The Menorca Biosphere Reserve Agency, created in 2008, is a specialised organisation without independent legal status, but with administrative and financial autonomy, reporting to Menorca’s Island Council, the Consell Insular. Its main aim is to take and manage actions to achieve the objectives contained in the Menorca Declaration as a biosphere reserve for UNESCO’S Man & the Biosphere programme and the Biosphere Reserve Action Plan, in the areas of sustainable management, education, conservation and development of the region. We interview Irene Estaún, director of the biosphere reserve on the island, who currently manages the Agency.
What is the Biosphere Reserve of Menorca?
To explain it simply, UNESCO created the Man & the Biosphere programme (MAB) in the early 1970s: a network of spaces distributed across all continents whose aim it was to show that people can live in harmony with nature. These spaces are biosphere reserves, and we could say that they are selected to be sustainability labs.
Menorca was designated biosphere reserve in 1993, so we have a long track record within the programme. Last year was a turning point, because UNESCO approved the expansion towards the sea, and we have become the largest marine biosphere reserve of the Mediterranean. So now we need to shift our attention to the sea surrounding Menorca.
How did you become Director of the Biosphere Reserve?
I arrived in Menorca in 1997 to do my University internship. I was in the final year of my Environmental Science degree. I stayed on to work on my Final Project: the first waste management programme on the island, which I ran for the Consorcio de Residuos y Energía (the Waste & Energy Consortium), and this was the seed of the Plan Director Sectorial de Residuos de Menorca, the Menorca Waste Plan, which is still in force. In 2000 I started working at the council as an environmental technician, and for fourteen years I worked on various European projects, three LIFE nature conservation projects and 4 INTERREG projects, focusing on improving knowledge and management of water resources in Menorca. In 2015, the environmental councillor offered me to direct the Biosphere Reserve and the Waste & Energy Consortium. It was a difficult and lengthy decision for me, because I had to leave my more technical facet to one side and jump towards directing, but five years on I see it, on balance, as a positive outcome.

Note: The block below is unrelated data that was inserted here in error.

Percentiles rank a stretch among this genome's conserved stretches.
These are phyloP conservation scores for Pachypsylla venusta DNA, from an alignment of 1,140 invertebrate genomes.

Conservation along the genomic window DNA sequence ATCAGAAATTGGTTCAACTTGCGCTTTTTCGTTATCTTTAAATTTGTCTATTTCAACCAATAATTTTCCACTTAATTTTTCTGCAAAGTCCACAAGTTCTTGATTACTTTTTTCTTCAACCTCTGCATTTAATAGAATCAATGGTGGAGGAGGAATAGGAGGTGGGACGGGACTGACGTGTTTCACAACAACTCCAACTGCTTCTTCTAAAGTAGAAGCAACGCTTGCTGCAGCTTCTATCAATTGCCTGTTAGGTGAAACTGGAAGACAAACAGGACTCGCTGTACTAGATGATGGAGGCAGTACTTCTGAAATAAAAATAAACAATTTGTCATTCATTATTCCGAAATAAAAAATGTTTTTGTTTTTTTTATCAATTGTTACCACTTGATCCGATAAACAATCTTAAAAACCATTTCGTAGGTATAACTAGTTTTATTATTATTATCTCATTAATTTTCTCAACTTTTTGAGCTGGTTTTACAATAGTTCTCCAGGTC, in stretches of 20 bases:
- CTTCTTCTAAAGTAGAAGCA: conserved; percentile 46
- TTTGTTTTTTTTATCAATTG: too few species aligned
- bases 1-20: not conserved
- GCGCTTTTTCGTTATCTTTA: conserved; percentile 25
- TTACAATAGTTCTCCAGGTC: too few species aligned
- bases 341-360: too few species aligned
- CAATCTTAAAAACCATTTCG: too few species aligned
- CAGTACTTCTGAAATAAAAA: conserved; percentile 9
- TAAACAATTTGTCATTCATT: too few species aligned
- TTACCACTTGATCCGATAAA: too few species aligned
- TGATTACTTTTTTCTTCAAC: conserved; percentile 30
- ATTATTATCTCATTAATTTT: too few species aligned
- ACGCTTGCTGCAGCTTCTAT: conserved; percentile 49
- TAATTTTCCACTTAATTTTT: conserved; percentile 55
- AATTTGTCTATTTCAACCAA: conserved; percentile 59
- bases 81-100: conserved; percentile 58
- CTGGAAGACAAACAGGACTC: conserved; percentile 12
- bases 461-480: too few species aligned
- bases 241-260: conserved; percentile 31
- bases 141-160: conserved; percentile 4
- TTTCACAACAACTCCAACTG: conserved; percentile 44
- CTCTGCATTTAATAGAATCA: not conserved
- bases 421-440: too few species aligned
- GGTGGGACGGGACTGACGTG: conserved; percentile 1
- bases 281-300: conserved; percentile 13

What projects are underway in 2020?
As a biosphere reserve, we have a Plan of Action which defines the goals we aim to achieve before 2025; in the marine environment, too. So, amongst the actions that we have planned for this period we have the preparation of projects related to sustainable anchorage on meadows of marine phanerogams and a fishing management plan that establishes follow-up measures. This plan will be set up with the participation of public and private agents.